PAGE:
Later in the year I’ll be speaking at a banking conference, partly on the subject of household debt.
Human nature dictates that readers feel drawn to commentary on the subject tending towards the binary: it’s either a complete disaster set to collapse in a heap, or “she’ll be right, mate”.
First a quick look at a few of the headline numbers, then.
There’s no doubt that gross household debt has increased in Australia, to its highest level on record this year.
It’s not that hard to see why.
With interest rates hitting their lowest level on record, households have felt confident in servicing more housing debt because it’s costing them less to do so, at least for now.
As is so often is the case, the headline figures tell only a small part of a considerably more complex story, with the underlying dynamics presenting a range of possible outcomes.
For example, some Australians have been taking advantage of the low interest rate environment to get well ahead on mortgage repayments.
About 2 in 3 housing borrowers are at least a month ahead of their repayment schedules, and fully half of borrowers are now 6 months or more ahead.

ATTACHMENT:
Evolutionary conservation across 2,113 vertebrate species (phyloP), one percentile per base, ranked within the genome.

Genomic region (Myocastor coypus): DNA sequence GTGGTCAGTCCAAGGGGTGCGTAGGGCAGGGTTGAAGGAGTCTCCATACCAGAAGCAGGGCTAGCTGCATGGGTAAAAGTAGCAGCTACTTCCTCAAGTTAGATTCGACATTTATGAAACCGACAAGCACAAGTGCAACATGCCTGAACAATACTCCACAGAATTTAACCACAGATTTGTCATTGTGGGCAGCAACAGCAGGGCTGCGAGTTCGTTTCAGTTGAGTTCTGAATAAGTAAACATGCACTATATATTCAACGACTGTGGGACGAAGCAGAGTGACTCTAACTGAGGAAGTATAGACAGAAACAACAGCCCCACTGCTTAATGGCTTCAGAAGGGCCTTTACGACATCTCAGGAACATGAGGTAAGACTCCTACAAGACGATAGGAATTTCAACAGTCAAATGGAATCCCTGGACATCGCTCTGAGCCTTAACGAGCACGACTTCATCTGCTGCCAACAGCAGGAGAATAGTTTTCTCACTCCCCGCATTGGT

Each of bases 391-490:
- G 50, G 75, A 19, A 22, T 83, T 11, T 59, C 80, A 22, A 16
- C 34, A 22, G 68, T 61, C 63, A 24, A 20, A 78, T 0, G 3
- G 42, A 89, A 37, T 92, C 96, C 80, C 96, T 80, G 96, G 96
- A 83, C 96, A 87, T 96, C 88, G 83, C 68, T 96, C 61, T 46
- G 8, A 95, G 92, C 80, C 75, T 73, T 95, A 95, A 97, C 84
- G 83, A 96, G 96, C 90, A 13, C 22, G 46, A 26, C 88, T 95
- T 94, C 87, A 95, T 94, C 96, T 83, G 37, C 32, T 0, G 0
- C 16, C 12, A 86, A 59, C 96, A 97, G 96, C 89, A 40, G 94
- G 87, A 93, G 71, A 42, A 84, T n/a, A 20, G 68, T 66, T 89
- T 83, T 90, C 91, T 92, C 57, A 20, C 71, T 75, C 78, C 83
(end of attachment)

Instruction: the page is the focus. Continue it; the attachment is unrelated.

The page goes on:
Meanwhile households are now sitting on well over $1 trillion in currency and deposits, which is unprecedented.
Net off these balances, and the household debt position takes on a different appearance, staying at around the same level since 2004.
Moreover, asset prices have risen solidly to the extent that the household debt to assets ratio has now fallen to just 19.5 per cent.
Some households are clearly finding life much easier than others then.
The Reserve Bank of Australia (RBA) would also be at pains to point out that analysis of the distribution of household debt shows that the rise has been mainly attributable to higher income households (the opposite of what happened in the US in the lead up to the subprime crisis).
Quite a substantial chunk of the increase in household debt relates to older Australians taking on a mortgage to buy an investment property, something far less common a generation ago.
The most important indicator of all, argues the RBA, is that indicators of household stress are contained.
That’s not to say the poop couldn’t say g’day to the fan if unemployment or interest rates were to rise quickly, but it’s nevertheless where things are at today.
A more immediate issue is that if households are busy racking up offset balances or paying down mortgages then they aren’t spending on consumption, which presents a different set of challenges. buyers.
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